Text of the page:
Wednesday, 7 April 2010

*Haymax - stuff it up your nose

The website for this hayfever remedy uses the sneaky trick of quoting studies on - errr, a different product entirely.

UPDATE, 28 Apr: "I understand you object to efficacy claims for the product because the trial information you have read on the website suggests that the product was not adequately tested. While I appreciate your point we can only look at the claims in the ad and all this ad states is that the product is a nose balm that traps pollen. At present we do not have grounds to challenge the claim as there is currently no evidence of the product having been bought by a consumer and found not to work as described. The website might not necessarily contain all the research and trial information for the product and we couldn’t challenge the efficacy claims without further reason to consider that they might be misleading. As such I’m afraid we will not be taking further action."

Haymax claims to be an award-winner - but does it actually work?

Let's hope the advertisers hold some real evidence for its efficacy. ASA complaint follows.

"I write to complain about an "advertorial" (marked "healthy promotion") in "Healthy" magazine (April 2010, Issue 77, p49). I understand that the magazine is sold exclusively in Holland & Barrett stores.

The advertorial promoted Haymax, a hayfever remedy.

I suspect that the advert may be in breach of two sections of the British Code of Advertising, Sales Promotion and Direct Marketing (CAP) code. I can provide an original copy of the advert by post, if required.

1. The advertiser's website[1] provides details of a 2004 trial, which does not appear to have been published in any medical journal and does not appear to include a control group.

2. The advertiser's website also provides details of a separate trial which, for the avoidance of doubt, relates to a product which is not Haymax.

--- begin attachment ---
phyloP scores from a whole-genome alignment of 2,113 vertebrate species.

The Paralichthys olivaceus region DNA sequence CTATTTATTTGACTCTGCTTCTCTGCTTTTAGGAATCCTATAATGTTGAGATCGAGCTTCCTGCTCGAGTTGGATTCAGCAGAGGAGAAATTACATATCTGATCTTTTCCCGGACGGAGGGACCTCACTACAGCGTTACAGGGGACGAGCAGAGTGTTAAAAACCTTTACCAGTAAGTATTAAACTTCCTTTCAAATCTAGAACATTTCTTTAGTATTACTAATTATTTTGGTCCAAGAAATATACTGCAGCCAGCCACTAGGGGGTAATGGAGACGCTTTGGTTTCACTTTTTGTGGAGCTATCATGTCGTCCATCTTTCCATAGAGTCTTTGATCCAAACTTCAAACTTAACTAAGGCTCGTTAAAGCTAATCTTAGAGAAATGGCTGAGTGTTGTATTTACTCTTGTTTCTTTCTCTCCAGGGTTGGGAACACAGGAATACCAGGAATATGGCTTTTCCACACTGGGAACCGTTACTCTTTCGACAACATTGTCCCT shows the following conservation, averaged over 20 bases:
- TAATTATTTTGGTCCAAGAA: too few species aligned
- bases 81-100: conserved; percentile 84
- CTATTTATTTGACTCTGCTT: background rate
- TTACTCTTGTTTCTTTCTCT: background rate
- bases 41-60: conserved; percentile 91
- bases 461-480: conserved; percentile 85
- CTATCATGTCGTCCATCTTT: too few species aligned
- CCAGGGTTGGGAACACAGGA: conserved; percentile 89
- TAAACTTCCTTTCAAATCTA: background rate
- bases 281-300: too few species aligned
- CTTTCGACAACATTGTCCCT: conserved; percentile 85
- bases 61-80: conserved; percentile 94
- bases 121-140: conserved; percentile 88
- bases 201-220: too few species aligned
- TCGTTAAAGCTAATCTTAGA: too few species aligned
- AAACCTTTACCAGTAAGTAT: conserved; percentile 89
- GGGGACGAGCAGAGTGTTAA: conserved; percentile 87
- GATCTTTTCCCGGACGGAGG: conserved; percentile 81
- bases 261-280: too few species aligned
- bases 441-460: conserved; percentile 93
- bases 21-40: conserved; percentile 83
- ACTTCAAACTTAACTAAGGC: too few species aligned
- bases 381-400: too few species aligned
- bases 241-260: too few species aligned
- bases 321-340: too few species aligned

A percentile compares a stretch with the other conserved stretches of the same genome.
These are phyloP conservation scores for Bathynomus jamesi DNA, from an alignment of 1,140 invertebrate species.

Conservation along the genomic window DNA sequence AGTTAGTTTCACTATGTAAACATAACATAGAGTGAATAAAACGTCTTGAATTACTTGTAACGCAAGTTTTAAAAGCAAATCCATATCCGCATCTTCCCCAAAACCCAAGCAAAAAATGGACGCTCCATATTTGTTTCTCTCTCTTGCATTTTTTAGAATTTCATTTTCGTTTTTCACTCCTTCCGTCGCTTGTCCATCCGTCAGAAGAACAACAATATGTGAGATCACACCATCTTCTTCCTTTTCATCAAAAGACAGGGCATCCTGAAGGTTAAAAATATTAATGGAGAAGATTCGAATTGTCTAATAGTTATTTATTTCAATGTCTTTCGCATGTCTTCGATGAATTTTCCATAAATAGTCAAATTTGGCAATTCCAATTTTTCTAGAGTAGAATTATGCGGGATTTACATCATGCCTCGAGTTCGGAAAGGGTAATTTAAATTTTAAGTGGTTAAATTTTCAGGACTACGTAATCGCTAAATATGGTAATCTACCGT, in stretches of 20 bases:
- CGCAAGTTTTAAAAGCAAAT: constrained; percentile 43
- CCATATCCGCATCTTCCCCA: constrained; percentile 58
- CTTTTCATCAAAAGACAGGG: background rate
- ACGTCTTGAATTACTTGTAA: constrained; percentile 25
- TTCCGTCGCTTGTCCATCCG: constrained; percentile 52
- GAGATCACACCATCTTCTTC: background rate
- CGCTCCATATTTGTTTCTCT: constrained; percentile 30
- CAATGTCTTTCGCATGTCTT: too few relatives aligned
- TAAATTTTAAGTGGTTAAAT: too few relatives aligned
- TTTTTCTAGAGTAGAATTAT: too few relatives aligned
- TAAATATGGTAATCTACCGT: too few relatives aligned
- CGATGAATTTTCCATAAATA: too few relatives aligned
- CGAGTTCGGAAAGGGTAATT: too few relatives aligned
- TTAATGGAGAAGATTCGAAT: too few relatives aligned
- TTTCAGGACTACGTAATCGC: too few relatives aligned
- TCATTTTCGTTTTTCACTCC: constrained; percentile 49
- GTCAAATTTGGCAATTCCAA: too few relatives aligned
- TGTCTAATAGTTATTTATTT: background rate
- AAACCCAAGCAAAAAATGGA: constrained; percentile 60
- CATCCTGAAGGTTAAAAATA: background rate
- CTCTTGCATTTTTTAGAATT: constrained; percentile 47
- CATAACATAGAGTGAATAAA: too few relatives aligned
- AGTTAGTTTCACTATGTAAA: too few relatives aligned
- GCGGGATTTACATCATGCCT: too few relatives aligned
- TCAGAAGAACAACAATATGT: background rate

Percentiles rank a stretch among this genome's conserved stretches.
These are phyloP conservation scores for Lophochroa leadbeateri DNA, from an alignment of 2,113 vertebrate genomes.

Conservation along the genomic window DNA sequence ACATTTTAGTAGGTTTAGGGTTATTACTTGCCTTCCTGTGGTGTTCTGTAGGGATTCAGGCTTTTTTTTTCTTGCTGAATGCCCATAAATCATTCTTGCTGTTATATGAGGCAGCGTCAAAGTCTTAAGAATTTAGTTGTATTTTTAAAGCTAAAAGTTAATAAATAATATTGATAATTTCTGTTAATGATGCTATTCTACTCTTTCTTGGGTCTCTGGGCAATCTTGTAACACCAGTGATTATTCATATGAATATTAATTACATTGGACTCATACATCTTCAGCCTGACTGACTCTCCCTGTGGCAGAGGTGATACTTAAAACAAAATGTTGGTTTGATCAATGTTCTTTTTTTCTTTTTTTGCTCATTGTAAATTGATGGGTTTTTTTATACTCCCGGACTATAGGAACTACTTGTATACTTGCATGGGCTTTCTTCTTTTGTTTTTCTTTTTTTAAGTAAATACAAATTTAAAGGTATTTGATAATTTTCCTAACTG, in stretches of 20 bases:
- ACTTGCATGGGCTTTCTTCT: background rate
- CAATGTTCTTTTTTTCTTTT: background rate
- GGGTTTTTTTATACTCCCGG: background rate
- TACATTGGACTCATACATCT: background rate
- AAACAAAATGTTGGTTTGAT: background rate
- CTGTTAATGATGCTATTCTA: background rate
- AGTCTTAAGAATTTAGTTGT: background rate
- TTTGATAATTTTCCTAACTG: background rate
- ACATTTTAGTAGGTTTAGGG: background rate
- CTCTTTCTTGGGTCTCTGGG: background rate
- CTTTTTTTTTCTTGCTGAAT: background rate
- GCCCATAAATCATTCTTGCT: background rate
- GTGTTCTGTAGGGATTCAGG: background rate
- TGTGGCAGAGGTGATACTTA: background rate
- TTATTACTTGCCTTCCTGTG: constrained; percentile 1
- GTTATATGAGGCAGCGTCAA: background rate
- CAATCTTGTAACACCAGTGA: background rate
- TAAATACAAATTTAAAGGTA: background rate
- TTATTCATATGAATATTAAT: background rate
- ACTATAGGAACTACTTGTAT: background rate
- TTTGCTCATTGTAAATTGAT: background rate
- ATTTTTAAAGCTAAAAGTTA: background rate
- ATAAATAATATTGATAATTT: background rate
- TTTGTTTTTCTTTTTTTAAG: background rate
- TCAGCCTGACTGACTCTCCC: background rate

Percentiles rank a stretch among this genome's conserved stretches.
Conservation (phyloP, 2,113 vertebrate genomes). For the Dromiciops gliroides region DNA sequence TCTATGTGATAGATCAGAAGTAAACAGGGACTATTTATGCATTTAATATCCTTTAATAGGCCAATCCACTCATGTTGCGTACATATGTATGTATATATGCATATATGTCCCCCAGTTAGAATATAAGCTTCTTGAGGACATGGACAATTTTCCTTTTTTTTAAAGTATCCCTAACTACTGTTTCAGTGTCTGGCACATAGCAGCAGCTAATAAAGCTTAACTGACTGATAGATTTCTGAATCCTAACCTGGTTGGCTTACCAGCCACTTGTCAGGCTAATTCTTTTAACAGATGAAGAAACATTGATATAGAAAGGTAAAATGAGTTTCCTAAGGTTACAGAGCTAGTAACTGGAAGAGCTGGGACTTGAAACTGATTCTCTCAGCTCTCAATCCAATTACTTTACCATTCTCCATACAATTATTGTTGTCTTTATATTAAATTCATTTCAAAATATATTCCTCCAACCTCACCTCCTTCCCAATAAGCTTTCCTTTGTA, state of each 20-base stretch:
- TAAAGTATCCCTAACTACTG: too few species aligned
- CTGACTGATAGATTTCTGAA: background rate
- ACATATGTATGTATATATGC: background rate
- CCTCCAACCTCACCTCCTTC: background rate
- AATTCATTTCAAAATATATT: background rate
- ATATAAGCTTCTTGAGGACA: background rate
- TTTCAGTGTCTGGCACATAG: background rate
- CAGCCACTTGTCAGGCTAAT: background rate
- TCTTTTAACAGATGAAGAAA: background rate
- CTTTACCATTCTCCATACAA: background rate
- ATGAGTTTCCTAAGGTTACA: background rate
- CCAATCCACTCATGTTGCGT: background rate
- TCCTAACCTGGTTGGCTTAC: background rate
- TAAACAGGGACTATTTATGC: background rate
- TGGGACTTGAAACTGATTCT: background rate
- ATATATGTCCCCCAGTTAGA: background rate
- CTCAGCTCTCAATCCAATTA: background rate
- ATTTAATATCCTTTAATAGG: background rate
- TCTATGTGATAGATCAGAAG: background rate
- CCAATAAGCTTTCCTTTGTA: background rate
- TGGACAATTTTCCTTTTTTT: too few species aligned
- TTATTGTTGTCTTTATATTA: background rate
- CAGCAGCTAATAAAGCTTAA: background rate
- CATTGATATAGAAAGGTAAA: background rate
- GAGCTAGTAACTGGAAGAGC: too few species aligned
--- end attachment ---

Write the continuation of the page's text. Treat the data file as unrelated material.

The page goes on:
3. The CAP Code, Section 3.1, states "Before distributing or submitting a marketing communication for publication, marketers must hold documentary evidence to prove all claims, whether direct or implied, that are capable of objective substantiation."

4. The CAP Code, Section 50.1, states "Medical and scientific claims made about beauty and health-related products should be backed by evidence, where appropriate consisting of trials conducted on people..."

5. Under Sections 3.1 and 50.1, I challenge whether the advertiser holds documentary evidence to prove any of the following claims, and I challenge whether the claims are backed by evidence, where appropriate consisting of trials conducted on people:

(i) The direct claim that Haymax traps pollen inside the nose
(ii) The implied claim that Haymax reduces the symptoms of hayfever

6. I confirm that I have no connections with the advertiser, the magazine or with the publishing and alternative medicine industries in general. I confirm that I am not involved in legal proceedings with the advertiser or the magazine.

7. I confirm that I am happy to be identified as the complainant.


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